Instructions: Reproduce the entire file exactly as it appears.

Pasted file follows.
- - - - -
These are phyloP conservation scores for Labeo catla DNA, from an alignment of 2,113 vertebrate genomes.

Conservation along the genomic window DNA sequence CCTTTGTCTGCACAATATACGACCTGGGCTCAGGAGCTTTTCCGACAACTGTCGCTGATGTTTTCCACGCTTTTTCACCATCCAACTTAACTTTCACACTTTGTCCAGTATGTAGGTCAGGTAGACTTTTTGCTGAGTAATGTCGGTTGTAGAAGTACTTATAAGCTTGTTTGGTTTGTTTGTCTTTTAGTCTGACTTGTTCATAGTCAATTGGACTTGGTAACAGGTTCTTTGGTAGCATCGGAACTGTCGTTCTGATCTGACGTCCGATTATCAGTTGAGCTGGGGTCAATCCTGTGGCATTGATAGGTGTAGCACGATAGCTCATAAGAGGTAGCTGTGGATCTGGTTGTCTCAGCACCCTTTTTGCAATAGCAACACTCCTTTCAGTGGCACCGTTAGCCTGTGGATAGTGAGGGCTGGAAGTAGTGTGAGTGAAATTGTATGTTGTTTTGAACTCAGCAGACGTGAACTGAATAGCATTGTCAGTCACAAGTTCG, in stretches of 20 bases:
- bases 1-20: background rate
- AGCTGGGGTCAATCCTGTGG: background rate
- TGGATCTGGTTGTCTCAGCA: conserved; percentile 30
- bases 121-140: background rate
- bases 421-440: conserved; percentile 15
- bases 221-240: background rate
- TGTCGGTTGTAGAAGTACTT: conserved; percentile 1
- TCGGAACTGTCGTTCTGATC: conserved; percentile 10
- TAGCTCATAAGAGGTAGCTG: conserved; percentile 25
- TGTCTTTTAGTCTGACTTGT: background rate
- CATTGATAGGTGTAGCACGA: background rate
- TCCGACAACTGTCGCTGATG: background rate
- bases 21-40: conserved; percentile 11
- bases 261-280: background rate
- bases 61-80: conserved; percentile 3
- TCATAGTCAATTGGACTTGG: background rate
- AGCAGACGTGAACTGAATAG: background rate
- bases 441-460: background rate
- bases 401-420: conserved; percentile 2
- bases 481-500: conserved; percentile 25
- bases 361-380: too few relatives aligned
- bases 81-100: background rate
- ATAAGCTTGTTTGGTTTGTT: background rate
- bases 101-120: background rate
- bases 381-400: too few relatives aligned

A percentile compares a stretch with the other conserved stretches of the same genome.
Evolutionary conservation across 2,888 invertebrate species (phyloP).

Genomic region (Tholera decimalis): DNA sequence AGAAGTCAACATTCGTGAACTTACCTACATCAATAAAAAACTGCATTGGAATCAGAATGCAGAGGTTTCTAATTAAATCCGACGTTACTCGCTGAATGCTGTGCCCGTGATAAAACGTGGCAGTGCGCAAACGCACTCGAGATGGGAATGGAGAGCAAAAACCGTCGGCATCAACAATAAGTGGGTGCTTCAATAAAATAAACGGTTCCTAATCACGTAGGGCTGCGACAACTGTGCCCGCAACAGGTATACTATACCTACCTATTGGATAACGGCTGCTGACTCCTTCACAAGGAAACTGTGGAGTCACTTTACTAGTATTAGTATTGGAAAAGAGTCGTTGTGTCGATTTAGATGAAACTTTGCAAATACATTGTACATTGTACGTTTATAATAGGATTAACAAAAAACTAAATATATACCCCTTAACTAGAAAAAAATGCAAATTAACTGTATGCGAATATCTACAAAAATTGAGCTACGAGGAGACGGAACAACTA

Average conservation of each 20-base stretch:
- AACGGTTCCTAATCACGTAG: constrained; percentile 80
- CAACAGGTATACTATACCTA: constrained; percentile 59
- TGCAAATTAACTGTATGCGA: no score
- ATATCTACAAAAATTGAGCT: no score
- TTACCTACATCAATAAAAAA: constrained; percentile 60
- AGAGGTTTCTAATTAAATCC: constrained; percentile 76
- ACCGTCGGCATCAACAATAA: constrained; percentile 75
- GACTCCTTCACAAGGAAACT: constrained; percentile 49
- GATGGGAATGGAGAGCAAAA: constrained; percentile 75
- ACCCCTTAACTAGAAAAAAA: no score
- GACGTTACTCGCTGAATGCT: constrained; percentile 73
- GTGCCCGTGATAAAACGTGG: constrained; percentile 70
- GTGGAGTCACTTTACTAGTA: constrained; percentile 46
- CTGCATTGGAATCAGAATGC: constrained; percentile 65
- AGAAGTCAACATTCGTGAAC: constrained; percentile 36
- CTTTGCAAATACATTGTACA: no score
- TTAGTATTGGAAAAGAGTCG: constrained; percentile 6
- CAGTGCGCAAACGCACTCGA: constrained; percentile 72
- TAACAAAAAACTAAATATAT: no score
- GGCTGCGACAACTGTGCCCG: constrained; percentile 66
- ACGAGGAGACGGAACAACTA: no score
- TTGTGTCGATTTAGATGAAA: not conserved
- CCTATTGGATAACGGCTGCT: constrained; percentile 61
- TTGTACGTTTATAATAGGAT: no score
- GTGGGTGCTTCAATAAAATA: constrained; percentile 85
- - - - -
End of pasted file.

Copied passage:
These are phyloP conservation scores for Labeo catla DNA, from an alignment of 2,113 vertebrate genomes.

Conservation along the genomic window DNA sequence CCTTTGTCTGCACAATATACGACCTGGGCTCAGGAGCTTTTCCGACAACTGTCGCTGATGTTTTCCACGCTTTTTCACCATCCAACTTAACTTTCACACTTTGTCCAGTATGTAGGTCAGGTAGACTTTTTGCTGAGTAATGTCGGTTGTAGAAGTACTTATAAGCTTGTTTGGTTTGTTTGTCTTTTAGTCTGACTTGTTCATAGTCAATTGGACTTGGTAACAGGTTCTTTGGTAGCATCGGAACTGTCGTTCTGATCTGACGTCCGATTATCAGTTGAGCTGGGGTCAATCCTGTGGCATTGATAGGTGTAGCACGATAGCTCATAAGAGGTAGCTGTGGATCTGGTTGTCTCAGCACCCTTTTTGCAATAGCAACACTCCTTTCAGTGGCACCGTTAGCCTGTGGATAGTGAGGGCTGGAAGTAGTGTGAGTGAAATTGTATGTTGTTTTGAACTCAGCAGACGTGAACTGAATAGCATTGTCAGTCACAAGTTCG, in stretches of 20 bases:
- bases 1-20: background rate
- AGCTGGGGTCAATCCTGTGG: background rate
- TGGATCTGGTTGTCTCAGCA: conserved; percentile 30
- bases 121-140: background rate
- bases 421-440: conserved; percentile 15
- bases 221-240: background rate
- TGTCGGTTGTAGAAGTACTT: conserved; percentile 1
- TCGGAACTGTCGTTCTGATC: conserved; percentile 10
- TAGCTCATAAGAGGTAGCTG: conserved; percentile 25
- TGTCTTTTAGTCTGACTTGT: background rate
- CATTGATAGGTGTAGCACGA: background rate
- TCCGACAACTGTCGCTGATG: background rate
- bases 21-40: conserved; percentile 11
- bases 261-280: background rate
- bases 61-80: conserved; percentile 3
- TCATAGTCAATTGGACTTGG: background rate
- AGCAGACGTGAACTGAATAG: background rate
- bases 441-460: background rate
- bases 401-420: conserved; percentile 2
- bases 481-500: conserved; percentile 25
- bases 361-380: too few relatives aligned
- bases 81-100: background rate
- ATAAGCTTGTTTGGTTTGTT: background rate
- bases 101-120: background rate
- bases 381-400: too few relatives aligned

A percentile compares a stretch with the other conserved stretches of the same genome.
Evolutionary conservation across 2,888 invertebrate species (phyloP).

Genomic region (Tholera decimalis): DNA sequence AGAAGTCAACATTCGTGAACTTACCTACATCAATAAAAAACTGCATTGGAATCAGAATGCAGAGGTTTCTAATTAAATCCGACGTTACTCGCTGAATGCTGTGCCCGTGATAAAACGTGGCAGTGCGCAAACGCACTCGAGATGGGAATGGAGAGCAAAAACCGTCGGCATCAACAATAAGTGGGTGCTTCAATAAAATAAACGGTTCCTAATCACGTAGGGCTGCGACAACTGTGCCCGCAACAGGTATACTATACCTACCTATTGGATAACGGCTGCTGACTCCTTCACAAGGAAACTGTGGAGTCACTTTACTAGTATTAGTATTGGAAAAGAGTCGTTGTGTCGATTTAGATGAAACTTTGCAAATACATTGTACATTGTACGTTTATAATAGGATTAACAAAAAACTAAATATATACCCCTTAACTAGAAAAAAATGCAAATTAACTGTATGCGAATATCTACAAAAATTGAGCTACGAGGAGACGGAACAACTA

Average conservation of each 20-base stretch:
- AACGGTTCCTAATCACGTAG: constrained; percentile 80
- CAACAGGTATACTATACCTA: constrained; percentile 59
- TGCAAATTAACTGTATGCGA: no score
- ATATCTACAAAAATTGAGCT: no score
- TTACCTACATCAATAAAAAA: constrained; percentile 60
- AGAGGTTTCTAATTAAATCC: constrained; percentile 76
- ACCGTCGGCATCAACAATAA: constrained; percentile 75
- GACTCCTTCACAAGGAAACT: constrained; percentile 49
- GATGGGAATGGAGAGCAAAA: constrained; percentile 75
- ACCCCTTAACTAGAAAAAAA: no score
- GACGTTACTCGCTGAATGCT: constrained; percentile 73
- GTGCCCGTGATAAAACGTGG: constrained; percentile 70
- GTGGAGTCACTTTACTAGTA: constrained; percentile 46
- CTGCATTGGAATCAGAATGC: constrained; percentile 65
- AGAAGTCAACATTCGTGAAC: constrained; percentile 36
- CTTTGCAAATACATTGTACA: no score
- TTAGTATTGGAAAAGAGTCG: constrained; percentile 6
- CAGTGCGCAAACGCACTCGA: constrained; percentile 72
- TAACAAAAAACTAAATATAT: no score
- GGCTGCGACAACTGTGCCCG: constrained; percentile 66
- ACGAGGAGACGGAACAACTA: no score
- TTGTGTCGATTTAGATGAAA: not conserved
- CCTATTGGATAACGGCTGCT: constrained; percentile 61
- TTGTACGTTTATAATAGGAT: no score
- GTGGGTGCTTCAATAAAATA: constrained; percentile 85